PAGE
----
BOULDER, Colo. - "Local" may conjure up images of fresh summer produce. But this summer, retailers are taking advantage of shoppers' interest in homegrown foods to push shelf-stable items as well.
Wild Oats Markets' Choose Local campaign underscores not only fresh food, but items from Center Store and other departments, including Aspen Pure bottled water, Boulder ice cream and Pangea Organics, a line of body care items. Choose Local kicked off in July and runs through October.
"Many people think just of produce when they think local, but we're also highlighting other local items such as local honey, breads and even holistic health items," spokeswoman Krista Coleman said.
Other food retailers are giving locally grown and produced foods more exposure. A variety of such foods was showcased at the Summer Fancy Food Show in New York last month. New Jersey sponsored its first Fancy Food Show pavilion to promote specialty foods from that state.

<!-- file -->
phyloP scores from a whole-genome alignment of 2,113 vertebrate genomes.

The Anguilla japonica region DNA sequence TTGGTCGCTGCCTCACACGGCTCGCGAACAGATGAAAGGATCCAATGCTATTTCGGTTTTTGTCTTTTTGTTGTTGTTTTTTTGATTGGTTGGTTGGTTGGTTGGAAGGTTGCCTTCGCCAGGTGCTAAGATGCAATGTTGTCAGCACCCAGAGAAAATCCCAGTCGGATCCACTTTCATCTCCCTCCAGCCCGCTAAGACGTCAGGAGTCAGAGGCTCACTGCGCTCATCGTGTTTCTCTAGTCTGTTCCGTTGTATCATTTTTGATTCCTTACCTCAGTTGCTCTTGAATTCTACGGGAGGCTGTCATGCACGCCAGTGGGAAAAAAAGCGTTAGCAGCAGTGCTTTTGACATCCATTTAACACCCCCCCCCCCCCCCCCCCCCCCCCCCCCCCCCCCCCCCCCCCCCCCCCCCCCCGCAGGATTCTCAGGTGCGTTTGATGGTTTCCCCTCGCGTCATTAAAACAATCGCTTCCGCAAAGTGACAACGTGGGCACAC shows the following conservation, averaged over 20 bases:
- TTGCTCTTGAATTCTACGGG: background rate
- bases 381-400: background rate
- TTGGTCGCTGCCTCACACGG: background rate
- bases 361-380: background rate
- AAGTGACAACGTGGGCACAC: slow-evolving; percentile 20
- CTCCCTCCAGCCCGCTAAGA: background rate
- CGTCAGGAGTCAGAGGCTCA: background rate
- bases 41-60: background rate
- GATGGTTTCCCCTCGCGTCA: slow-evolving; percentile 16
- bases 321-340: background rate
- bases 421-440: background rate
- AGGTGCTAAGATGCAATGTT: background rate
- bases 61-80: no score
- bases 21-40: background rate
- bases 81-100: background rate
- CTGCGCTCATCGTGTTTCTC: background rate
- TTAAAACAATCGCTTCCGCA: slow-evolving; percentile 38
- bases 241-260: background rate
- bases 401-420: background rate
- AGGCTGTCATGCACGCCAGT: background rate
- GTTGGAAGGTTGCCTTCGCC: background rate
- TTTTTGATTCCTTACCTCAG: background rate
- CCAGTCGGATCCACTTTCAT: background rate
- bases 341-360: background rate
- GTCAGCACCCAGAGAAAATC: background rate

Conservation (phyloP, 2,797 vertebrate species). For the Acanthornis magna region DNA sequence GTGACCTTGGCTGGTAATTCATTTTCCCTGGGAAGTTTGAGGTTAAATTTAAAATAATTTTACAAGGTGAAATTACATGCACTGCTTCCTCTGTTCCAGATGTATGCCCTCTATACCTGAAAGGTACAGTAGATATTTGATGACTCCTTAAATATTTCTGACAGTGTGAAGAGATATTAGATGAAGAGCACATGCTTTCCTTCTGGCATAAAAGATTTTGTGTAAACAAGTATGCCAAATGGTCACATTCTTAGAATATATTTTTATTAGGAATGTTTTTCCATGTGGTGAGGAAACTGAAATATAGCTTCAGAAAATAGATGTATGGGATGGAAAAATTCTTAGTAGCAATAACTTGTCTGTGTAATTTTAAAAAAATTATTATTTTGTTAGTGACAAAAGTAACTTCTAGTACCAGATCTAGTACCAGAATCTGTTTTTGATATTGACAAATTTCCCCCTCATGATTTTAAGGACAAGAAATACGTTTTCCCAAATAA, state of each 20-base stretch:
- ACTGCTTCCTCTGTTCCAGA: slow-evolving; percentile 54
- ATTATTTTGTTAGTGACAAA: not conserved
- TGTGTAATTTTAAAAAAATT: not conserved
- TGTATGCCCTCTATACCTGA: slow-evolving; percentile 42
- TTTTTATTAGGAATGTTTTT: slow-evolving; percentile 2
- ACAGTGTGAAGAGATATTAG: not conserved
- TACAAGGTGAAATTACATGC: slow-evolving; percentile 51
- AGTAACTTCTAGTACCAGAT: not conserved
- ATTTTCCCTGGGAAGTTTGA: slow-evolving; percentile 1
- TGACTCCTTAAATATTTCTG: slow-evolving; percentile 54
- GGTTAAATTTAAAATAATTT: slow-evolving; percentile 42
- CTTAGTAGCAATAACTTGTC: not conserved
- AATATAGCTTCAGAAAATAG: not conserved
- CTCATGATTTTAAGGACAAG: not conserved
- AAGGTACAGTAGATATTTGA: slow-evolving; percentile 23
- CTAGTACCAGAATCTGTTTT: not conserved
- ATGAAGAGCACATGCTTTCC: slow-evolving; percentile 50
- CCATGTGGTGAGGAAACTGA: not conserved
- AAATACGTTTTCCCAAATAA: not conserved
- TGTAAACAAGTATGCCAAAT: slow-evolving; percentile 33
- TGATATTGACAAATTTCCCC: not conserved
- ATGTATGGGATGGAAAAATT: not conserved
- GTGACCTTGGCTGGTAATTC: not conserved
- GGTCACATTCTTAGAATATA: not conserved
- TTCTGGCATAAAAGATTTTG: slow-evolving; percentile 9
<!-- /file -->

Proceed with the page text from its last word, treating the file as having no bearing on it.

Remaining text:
Buying local means lower transportation costs for retailers and less environmental damage, Coleman said.
The practice also helps family farmers, preserves local farmland, keeps money in the community and helps provide access to food that's fresh and tastes great, she added.
"Our Choose Local program allows us to continue to give back to local growers and to educate our shoppers about the importance of selecting local products," she said.
Other retailers are promoting locally grown groceries. Balls Food Stores, Kansas City, Kan., is pushing honey from Hawley Honey Farms, Iola, Kan., as part of its Buy Fresh, Buy Local effort.
D&W Fresh Markets, Grand Rapids, Mich., is in the midst of its Michigan Grown campaign, which highlights a number of local growers, including Grandview Farms, J&J Farms and Sunnybrook Farms.
While much of the assortment is produce, D&W showcases plenty of Center Store items, including apple cider, honey, maple syrup, jams and jellies. Select Michigan shelf tags highlight the items.
D&W promotes to shoppers the health benefits of buying locally grown foods, noting on its website that many fruits and vegetables can lose up to 50% of their nutrients in just five days.